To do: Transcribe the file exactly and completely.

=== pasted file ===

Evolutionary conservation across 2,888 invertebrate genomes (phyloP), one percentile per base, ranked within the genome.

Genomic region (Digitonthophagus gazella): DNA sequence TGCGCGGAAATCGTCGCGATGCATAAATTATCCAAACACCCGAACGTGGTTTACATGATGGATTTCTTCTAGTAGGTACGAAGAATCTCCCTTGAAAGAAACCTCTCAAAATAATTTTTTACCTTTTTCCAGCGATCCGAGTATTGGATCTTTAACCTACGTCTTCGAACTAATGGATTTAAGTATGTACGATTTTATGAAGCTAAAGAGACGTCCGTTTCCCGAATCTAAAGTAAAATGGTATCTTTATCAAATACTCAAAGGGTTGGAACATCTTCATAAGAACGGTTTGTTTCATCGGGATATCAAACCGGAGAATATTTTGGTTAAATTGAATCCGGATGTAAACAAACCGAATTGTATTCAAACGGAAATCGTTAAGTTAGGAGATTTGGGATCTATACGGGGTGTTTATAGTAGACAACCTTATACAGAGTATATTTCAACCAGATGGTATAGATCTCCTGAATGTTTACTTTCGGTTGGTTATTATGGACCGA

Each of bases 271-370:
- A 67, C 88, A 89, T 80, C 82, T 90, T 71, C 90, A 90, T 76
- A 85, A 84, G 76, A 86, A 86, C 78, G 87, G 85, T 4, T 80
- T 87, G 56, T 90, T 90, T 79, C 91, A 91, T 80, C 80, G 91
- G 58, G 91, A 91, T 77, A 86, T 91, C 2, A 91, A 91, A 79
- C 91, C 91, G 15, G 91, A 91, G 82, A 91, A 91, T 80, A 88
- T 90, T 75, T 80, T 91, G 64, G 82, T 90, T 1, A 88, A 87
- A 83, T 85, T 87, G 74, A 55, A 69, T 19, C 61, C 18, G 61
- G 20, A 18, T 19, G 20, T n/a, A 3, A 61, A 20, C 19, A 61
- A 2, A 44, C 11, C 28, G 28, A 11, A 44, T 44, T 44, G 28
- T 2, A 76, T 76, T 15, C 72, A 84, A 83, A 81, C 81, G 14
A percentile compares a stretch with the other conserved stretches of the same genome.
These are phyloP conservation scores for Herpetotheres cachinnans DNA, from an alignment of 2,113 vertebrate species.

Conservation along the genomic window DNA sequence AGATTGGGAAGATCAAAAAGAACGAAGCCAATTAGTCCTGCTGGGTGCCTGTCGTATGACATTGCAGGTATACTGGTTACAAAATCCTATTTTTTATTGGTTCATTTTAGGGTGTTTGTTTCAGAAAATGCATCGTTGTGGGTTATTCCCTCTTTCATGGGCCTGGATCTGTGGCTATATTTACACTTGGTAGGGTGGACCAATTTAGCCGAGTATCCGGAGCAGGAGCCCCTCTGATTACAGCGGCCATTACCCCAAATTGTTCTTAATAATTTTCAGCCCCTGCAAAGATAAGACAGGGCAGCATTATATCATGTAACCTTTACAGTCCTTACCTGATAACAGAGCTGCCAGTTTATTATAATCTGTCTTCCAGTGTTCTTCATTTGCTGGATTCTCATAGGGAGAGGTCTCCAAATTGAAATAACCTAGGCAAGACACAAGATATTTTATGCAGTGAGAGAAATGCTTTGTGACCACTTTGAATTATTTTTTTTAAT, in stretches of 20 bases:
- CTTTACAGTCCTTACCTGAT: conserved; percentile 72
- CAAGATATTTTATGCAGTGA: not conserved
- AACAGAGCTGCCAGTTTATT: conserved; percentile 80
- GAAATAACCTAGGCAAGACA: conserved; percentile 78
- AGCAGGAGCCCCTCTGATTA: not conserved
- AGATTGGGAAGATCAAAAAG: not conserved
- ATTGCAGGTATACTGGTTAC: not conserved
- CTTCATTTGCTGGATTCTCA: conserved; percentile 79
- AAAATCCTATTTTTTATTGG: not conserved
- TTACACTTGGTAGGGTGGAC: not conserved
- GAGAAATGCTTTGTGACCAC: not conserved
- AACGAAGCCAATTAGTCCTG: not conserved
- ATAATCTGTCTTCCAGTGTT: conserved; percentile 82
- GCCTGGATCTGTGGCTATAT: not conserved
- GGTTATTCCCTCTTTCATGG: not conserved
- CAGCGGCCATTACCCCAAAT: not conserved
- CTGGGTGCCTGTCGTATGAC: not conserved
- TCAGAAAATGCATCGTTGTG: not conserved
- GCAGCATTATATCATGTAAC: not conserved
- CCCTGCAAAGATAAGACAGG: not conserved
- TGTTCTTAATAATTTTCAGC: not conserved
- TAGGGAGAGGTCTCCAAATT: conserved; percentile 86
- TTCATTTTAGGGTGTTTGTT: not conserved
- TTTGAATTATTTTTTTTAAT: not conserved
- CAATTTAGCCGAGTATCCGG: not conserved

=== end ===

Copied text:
Evolutionary conservation across 2,888 invertebrate genomes (phyloP), one percentile per base, ranked within the genome.

Genomic region (Digitonthophagus gazella): DNA sequence TGCGCGGAAATCGTCGCGATGCATAAATTATCCAAACACCCGAACGTGGTTTACATGATGGATTTCTTCTAGTAGGTACGAAGAATCTCCCTTGAAAGAAACCTCTCAAAATAATTTTTTACCTTTTTCCAGCGATCCGAGTATTGGATCTTTAACCTACGTCTTCGAACTAATGGATTTAAGTATGTACGATTTTATGAAGCTAAAGAGACGTCCGTTTCCCGAATCTAAAGTAAAATGGTATCTTTATCAAATACTCAAAGGGTTGGAACATCTTCATAAGAACGGTTTGTTTCATCGGGATATCAAACCGGAGAATATTTTGGTTAAATTGAATCCGGATGTAAACAAACCGAATTGTATTCAAACGGAAATCGTTAAGTTAGGAGATTTGGGATCTATACGGGGTGTTTATAGTAGACAACCTTATACAGAGTATATTTCAACCAGATGGTATAGATCTCCTGAATGTTTACTTTCGGTTGGTTATTATGGACCGA

Each of bases 271-370:
- A 67, C 88, A 89, T 80, C 82, T 90, T 71, C 90, A 90, T 76
- A 85, A 84, G 76, A 86, A 86, C 78, G 87, G 85, T 4, T 80
- T 87, G 56, T 90, T 90, T 79, C 91, A 91, T 80, C 80, G 91
- G 58, G 91, A 91, T 77, A 86, T 91, C 2, A 91, A 91, A 79
- C 91, C 91, G 15, G 91, A 91, G 82, A 91, A 91, T 80, A 88
- T 90, T 75, T 80, T 91, G 64, G 82, T 90, T 1, A 88, A 87
- A 83, T 85, T 87, G 74, A 55, A 69, T 19, C 61, C 18, G 61
- G 20, A 18, T 19, G 20, T n/a, A 3, A 61, A 20, C 19, A 61
- A 2, A 44, C 11, C 28, G 28, A 11, A 44, T 44, T 44, G 28
- T 2, A 76, T 76, T 15, C 72, A 84, A 83, A 81, C 81, G 14
A percentile compares a stretch with the other conserved stretches of the same genome.
These are phyloP conservation scores for Herpetotheres cachinnans DNA, from an alignment of 2,113 vertebrate species.

Conservation along the genomic window DNA sequence AGATTGGGAAGATCAAAAAGAACGAAGCCAATTAGTCCTGCTGGGTGCCTGTCGTATGACATTGCAGGTATACTGGTTACAAAATCCTATTTTTTATTGGTTCATTTTAGGGTGTTTGTTTCAGAAAATGCATCGTTGTGGGTTATTCCCTCTTTCATGGGCCTGGATCTGTGGCTATATTTACACTTGGTAGGGTGGACCAATTTAGCCGAGTATCCGGAGCAGGAGCCCCTCTGATTACAGCGGCCATTACCCCAAATTGTTCTTAATAATTTTCAGCCCCTGCAAAGATAAGACAGGGCAGCATTATATCATGTAACCTTTACAGTCCTTACCTGATAACAGAGCTGCCAGTTTATTATAATCTGTCTTCCAGTGTTCTTCATTTGCTGGATTCTCATAGGGAGAGGTCTCCAAATTGAAATAACCTAGGCAAGACACAAGATATTTTATGCAGTGAGAGAAATGCTTTGTGACCACTTTGAATTATTTTTTTTAAT, in stretches of 20 bases:
- CTTTACAGTCCTTACCTGAT: conserved; percentile 72
- CAAGATATTTTATGCAGTGA: not conserved
- AACAGAGCTGCCAGTTTATT: conserved; percentile 80
- GAAATAACCTAGGCAAGACA: conserved; percentile 78
- AGCAGGAGCCCCTCTGATTA: not conserved
- AGATTGGGAAGATCAAAAAG: not conserved
- ATTGCAGGTATACTGGTTAC: not conserved
- CTTCATTTGCTGGATTCTCA: conserved; percentile 79
- AAAATCCTATTTTTTATTGG: not conserved
- TTACACTTGGTAGGGTGGAC: not conserved
- GAGAAATGCTTTGTGACCAC: not conserved
- AACGAAGCCAATTAGTCCTG: not conserved
- ATAATCTGTCTTCCAGTGTT: conserved; percentile 82
- GCCTGGATCTGTGGCTATAT: not conserved
- GGTTATTCCCTCTTTCATGG: not conserved
- CAGCGGCCATTACCCCAAAT: not conserved
- CTGGGTGCCTGTCGTATGAC: not conserved
- TCAGAAAATGCATCGTTGTG: not conserved
- GCAGCATTATATCATGTAAC: not conserved
- CCCTGCAAAGATAAGACAGG: not conserved
- TGTTCTTAATAATTTTCAGC: not conserved
- TAGGGAGAGGTCTCCAAATT: conserved; percentile 86
- TTCATTTTAGGGTGTTTGTT: not conserved
- TTTGAATTATTTTTTTTAAT: not conserved
- CAATTTAGCCGAGTATCCGG: not conserved